Red Bank, New Jersey-based OceanFirst Financial and Salisbury, Maryland-based Partners Bancorp agreed to terminate their planned $186 million merger “after careful consideration ... and the progress made” toward the deal, the banks said in a joint statement Wednesday.
Patrick Barrett, OceanFirst’s CFO, cited regulatory delays for the disintegration of the deal, which the banks announced in November 2021 and initially expected would close by June 2022.
"Everything has just dramatically slowed down," Barrett told American Banker. "The environment for [mergers and acquisitions] is just more challenging."
OceanFirst and Partners wouldn’t be the first banks to call off their transactions this year. Virginia-based Blue Ridge Bank and FVCB called off their tie-up in January, months after the Office of the Comptroller of the Currency (OCC) said it found “certain regulatory concerns with Blue Ridge.” Neither bank, however, attributed the deal’s failure to the OCC findings.
Patriot National Bank and the neobank American Challenger Development Corp. terminated their merger agreement in July, citing “the parties’ expected inability to satisfy certain of the closing conditions to the merger and recapitalization.”
Jacksonville, Florida-based VyStar Credit Union and Georgia-based community bank Heritage Southeast agreed in June to end their merger plans after extending the timeline three times.
More often, time appears at least partially to blame when deals fall apart.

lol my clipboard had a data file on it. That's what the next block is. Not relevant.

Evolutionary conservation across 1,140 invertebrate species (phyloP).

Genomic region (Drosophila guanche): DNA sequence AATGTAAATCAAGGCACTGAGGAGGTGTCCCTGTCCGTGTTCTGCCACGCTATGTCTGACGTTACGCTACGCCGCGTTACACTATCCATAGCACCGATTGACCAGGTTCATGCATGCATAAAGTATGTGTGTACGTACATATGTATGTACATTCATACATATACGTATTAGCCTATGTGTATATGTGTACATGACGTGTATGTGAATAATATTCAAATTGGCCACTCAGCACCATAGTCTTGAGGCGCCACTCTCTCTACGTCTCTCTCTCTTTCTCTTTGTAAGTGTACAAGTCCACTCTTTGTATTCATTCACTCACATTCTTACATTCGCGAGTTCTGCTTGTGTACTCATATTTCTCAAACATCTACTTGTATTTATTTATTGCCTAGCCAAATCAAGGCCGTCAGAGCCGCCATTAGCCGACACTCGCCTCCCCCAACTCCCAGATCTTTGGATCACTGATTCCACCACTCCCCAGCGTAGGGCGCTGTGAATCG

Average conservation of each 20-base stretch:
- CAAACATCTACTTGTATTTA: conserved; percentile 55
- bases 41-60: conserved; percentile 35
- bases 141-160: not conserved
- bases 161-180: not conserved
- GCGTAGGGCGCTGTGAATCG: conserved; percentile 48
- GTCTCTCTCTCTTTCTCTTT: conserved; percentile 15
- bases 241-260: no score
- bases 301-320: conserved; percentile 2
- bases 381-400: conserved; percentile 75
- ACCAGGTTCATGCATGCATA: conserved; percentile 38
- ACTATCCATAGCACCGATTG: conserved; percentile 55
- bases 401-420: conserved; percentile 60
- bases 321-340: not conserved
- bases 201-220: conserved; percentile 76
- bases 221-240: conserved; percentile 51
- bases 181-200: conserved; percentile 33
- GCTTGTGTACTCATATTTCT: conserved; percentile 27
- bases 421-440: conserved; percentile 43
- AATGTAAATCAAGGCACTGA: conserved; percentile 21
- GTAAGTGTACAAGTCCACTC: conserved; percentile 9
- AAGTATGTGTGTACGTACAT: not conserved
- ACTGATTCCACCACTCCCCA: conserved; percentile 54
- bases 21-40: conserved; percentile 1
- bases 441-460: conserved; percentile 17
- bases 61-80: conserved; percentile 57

Georgia-based First Century Bank’s parent company in May terminated its proposed merger with Indiana-based First Internet Bank. In that case, the Federal Reserve approved the transaction just ahead of an April 30 deadline, but the banks “could not arrive at a mutually agreeable increased purchase price in exchange for an extension,” First Internet’s CEO said.
As with the First Century-First Internet deal, OceanFirst’s proposal to acquire Partners passed its one-year deadline.
"It just wasn't in the best interest" of either company "without a clear line of sight on a conclusion," Barrett told American Banker, adding that OceanFirst had closed seven acquisitions since 2015. "We had no reason to think the Partners acquisition would be any different," Barrett said.
President Joe Biden in last year ordered regulators to give bank mergers “more robust scrutiny.” The cost to merging banks has been lengthened timelines. That hasn’t stopped several deals from crossing the finish line.
New York Community Bank’s $2.6 billion merger with Flagstar Bank received final approval this month. As did the $5.2 billion transaction between Columbia Banking System and Umpqua Holdings.
Regulators last month approved tie-ups between U.S. Bank and MUFG Union Bank and FNB Corp. and UB Bancorp.
The proposed merger between Allegiance Bank and Community Bank of Texas received Fed approval in September, three weeks after the banks extended their deadline to close.
A tie-up with Partners would have expanded OceanFirst into the D.C. suburbs and given OceanFirst an additional $1.7 billion in assets.
“It was in our best interest to take the risk off the table and focus on our business," OceanFirst CEO Christopher Maher told S&P Global Market Intelligence.
"Our latest conversations indicated that the process would at best likely stretch into 2023," Maher said. "Given the amount of time that we've been working on this ... to take on the additional risk and uncertainty of going through potentially another couple of months of the process, we didn't think it was right for us."
Maher said the bank will now shift its focus from “tactical M&A” and concentrate on expanding its business lines, including commercial lending and corporate treasury accounts. It is also turning its attention to increasing consumer deposits and residential lending, he said.
Partners CEO Lloyd Harrison declined to comment apart from Wednesday’s press release.